Throughout Hillary Clinton's political career, she has done much better when she has shut up.
After the "tea and cookies" comment in the 1992 campaign, she lapsed into relative silence and let her husband win the election. But when she took center stage trying to reform healthcare, she screwed it up.
There followed three years of relative silence during which she confined her impact to the feature pages of the papers, writing a book about education, journeying to China for a human-rights conference and taking well-photographed trips abroad.
During her Senate race, her best days were those of the "listening tour," in which she let others tell her what were the problems of her newly adopted state of New York and she just listened and nodded her head. In the Senate, it was her absence of partisanship, rancor and ideology that won her plaudits from both sides of the aisle. The sounds, once again, of silence.
Her high marks in the Senate come not from activity but from civility and inactivity. She has captured the essence of what Gilbert and Sullivan identified as the secret of the House of Lords' success: "They did nothing particular and did it very well." And then, throughout the campaign of 2004, Hillary stepped aside and let Sen. John Kerry carry the ball, even accepting a minor speaking role at the national convention.
But toward the end of last year, she emerged with both guns blazing, attacking President Bush on Hurricane Katrina, race, poverty, tax cuts, homeland security, the Patriot Act, judicial nominations and, pardon the chutzpah, ethics! Even as her husband basked in the aura of the Bushes, senior and junior, Hillary was out there giving the president hell.
Gone has been the giggling, friendly demeanor, the toss of the head, the interview intimacy. Instead, she began pounding the podium, ratcheting up the rhetoric, appealing to the partisan base she has to capture to win the nomination.
The reason for her escalating rhetoric is obvious: She needs to be pro-war to cultivate a sufficiently tough image to run for president (commander in chief) but still must turn on the hard-core ideologues who dominate her party primaries. To do so, she has to be extremely partisan on everything else to compensate for her shortcomings in not opposing the war.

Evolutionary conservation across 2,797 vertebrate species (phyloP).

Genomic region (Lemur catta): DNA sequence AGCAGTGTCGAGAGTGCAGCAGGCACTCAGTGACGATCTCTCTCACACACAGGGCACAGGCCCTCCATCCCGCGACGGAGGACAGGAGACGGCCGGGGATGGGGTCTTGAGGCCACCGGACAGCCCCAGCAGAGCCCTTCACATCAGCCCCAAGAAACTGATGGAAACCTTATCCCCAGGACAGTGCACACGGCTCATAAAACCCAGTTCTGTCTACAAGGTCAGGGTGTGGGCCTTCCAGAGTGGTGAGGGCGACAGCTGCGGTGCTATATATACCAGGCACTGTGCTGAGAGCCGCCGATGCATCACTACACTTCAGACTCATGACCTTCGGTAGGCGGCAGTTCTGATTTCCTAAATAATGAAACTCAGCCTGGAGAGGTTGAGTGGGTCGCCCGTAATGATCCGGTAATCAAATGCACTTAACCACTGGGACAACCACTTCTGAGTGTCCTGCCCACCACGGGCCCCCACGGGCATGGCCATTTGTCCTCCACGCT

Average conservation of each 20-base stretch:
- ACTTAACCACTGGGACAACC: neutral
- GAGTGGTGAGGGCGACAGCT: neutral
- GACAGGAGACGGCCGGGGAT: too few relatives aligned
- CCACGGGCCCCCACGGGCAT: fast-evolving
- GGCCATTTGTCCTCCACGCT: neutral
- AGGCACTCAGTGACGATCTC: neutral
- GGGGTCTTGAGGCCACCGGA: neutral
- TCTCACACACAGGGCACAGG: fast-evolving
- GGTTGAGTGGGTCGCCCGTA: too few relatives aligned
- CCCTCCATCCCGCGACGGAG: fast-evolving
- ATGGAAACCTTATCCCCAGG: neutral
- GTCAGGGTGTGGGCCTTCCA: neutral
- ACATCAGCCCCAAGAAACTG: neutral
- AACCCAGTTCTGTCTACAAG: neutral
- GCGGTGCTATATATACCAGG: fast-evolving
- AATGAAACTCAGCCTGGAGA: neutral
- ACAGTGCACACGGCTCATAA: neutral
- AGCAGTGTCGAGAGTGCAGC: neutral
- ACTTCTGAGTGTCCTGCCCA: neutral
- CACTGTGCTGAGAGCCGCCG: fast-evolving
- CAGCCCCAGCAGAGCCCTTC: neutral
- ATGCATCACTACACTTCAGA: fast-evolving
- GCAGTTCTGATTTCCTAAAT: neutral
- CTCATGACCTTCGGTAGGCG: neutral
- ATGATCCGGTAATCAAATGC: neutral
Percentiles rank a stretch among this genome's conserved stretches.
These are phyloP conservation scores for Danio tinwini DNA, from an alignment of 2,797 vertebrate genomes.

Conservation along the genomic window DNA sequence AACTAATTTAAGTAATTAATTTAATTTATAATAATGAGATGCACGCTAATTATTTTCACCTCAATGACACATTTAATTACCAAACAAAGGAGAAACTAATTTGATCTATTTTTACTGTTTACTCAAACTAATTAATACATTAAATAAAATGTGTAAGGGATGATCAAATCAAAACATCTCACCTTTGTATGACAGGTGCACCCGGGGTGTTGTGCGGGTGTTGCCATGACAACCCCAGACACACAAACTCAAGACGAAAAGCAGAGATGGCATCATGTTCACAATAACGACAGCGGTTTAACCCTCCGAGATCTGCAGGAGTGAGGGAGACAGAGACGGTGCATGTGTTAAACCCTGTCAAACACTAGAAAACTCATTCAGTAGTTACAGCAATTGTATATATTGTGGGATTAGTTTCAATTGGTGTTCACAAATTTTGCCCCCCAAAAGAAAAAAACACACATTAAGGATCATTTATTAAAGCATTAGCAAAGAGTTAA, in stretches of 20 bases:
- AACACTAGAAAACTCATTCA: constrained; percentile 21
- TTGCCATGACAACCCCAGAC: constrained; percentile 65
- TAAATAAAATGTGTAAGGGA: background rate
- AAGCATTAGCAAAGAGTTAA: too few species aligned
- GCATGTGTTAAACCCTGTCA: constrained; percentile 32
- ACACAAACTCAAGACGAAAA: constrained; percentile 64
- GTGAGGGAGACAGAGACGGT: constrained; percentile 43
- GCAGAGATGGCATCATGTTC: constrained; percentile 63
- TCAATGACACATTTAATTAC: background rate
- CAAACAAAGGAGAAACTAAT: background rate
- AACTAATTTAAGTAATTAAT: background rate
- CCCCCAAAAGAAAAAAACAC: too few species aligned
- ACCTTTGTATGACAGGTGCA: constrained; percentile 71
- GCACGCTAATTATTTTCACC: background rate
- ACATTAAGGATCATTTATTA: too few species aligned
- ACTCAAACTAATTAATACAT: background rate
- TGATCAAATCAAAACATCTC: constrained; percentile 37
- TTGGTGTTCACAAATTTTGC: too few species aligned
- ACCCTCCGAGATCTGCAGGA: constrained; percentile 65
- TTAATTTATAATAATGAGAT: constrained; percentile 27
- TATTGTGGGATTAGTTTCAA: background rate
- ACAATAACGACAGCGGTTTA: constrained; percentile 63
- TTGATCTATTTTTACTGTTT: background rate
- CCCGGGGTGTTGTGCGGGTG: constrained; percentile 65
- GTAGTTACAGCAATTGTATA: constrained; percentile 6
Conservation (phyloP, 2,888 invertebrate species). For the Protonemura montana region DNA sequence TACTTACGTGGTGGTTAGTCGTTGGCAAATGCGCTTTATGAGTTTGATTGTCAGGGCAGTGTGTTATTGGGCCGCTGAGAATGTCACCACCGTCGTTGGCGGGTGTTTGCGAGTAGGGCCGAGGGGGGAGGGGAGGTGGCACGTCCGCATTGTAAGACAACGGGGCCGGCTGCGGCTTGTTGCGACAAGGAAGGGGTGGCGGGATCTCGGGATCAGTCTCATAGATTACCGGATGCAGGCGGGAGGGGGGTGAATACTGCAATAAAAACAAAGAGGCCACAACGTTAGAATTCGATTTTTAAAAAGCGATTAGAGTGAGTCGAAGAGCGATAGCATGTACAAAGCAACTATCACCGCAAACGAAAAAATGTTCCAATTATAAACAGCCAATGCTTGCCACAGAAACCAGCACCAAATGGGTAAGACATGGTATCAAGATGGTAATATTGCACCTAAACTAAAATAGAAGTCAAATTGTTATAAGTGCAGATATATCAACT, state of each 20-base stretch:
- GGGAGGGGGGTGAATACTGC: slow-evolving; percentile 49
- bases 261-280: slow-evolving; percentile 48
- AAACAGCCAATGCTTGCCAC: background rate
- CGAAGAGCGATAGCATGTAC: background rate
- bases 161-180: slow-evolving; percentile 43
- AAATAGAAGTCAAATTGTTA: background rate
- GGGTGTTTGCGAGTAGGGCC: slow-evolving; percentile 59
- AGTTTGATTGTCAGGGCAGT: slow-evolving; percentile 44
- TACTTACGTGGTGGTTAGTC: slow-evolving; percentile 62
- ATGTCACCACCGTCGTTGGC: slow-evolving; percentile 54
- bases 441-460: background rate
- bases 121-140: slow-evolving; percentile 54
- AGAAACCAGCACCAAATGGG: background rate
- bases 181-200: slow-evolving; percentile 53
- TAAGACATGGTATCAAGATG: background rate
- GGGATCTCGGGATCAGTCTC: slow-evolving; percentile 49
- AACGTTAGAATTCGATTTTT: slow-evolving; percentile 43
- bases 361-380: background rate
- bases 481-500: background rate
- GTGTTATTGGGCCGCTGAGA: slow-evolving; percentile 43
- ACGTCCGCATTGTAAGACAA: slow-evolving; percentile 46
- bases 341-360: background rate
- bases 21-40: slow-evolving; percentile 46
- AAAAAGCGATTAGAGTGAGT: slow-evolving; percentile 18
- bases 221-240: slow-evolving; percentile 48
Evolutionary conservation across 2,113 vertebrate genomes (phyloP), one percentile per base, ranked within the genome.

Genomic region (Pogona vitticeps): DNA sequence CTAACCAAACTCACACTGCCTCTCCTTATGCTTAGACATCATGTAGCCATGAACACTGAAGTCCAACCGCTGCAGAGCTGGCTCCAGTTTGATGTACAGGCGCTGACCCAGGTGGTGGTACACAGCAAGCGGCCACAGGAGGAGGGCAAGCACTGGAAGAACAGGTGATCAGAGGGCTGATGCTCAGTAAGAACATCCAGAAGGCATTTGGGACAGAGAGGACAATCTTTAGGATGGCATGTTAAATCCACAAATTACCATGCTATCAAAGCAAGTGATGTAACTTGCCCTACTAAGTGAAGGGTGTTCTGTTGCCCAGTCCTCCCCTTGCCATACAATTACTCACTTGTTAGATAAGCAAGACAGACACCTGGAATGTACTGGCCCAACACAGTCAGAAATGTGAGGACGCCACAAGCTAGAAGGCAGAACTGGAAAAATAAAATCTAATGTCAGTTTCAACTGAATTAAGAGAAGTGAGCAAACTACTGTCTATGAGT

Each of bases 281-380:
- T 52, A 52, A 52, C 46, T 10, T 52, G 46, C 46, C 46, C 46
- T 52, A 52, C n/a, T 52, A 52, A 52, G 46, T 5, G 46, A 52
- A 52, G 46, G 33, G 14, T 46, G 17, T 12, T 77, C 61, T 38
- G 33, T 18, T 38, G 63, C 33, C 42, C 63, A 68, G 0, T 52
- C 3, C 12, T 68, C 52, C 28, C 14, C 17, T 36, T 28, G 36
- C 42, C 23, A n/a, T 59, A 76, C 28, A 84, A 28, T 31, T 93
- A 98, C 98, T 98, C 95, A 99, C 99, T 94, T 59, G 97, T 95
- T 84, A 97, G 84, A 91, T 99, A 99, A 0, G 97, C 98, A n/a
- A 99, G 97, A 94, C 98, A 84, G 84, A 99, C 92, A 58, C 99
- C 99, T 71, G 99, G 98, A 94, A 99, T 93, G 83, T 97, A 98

But the consequences are all too obvious in her poll numbers. According to the most recent Gallup poll, 52 percent of Americans say they would never vote for Hillary and her popularity comes in a distinct second among possible female candidates to Secretary of State Condoleezza Rice. The more vocal she gets, the more her ratings drop.
Bill Clinton the man whom Bush recently described as his "brother" is capable of a wide range of rhetorical styles and does not need harshness to convey passion. A raise of his eyebrow often suffices. A nod of his head. A properly constructed glance. But the woman who, by deduction, is apparently the president's sister-in-law is not as capable. Indeed, she has two rhetorical styles: coy and strident. Off and on. Soft and loud.
And lately she has been running as though it is 2008 already, hitting Bush every day over everything. But the pace is wearing off the artificial veneer of civility she had managed to paint over her partisan fangs and leaving her image back in the dog days of Healthcare Hillary. Too soon, she is unveiling her true personality. She is getting overexposed.
Of course, she's got a tough problem. To accept a lower profile in a time of war and political heat would be to let others pass her by. She has mousetrapped herself into backing the war policy her party detests and must be visibly out there on all other issues to compensate.
But the more she raises the political pressure, the more she grates on America like nails on a blackboard. And we have three more years of this to look forward to.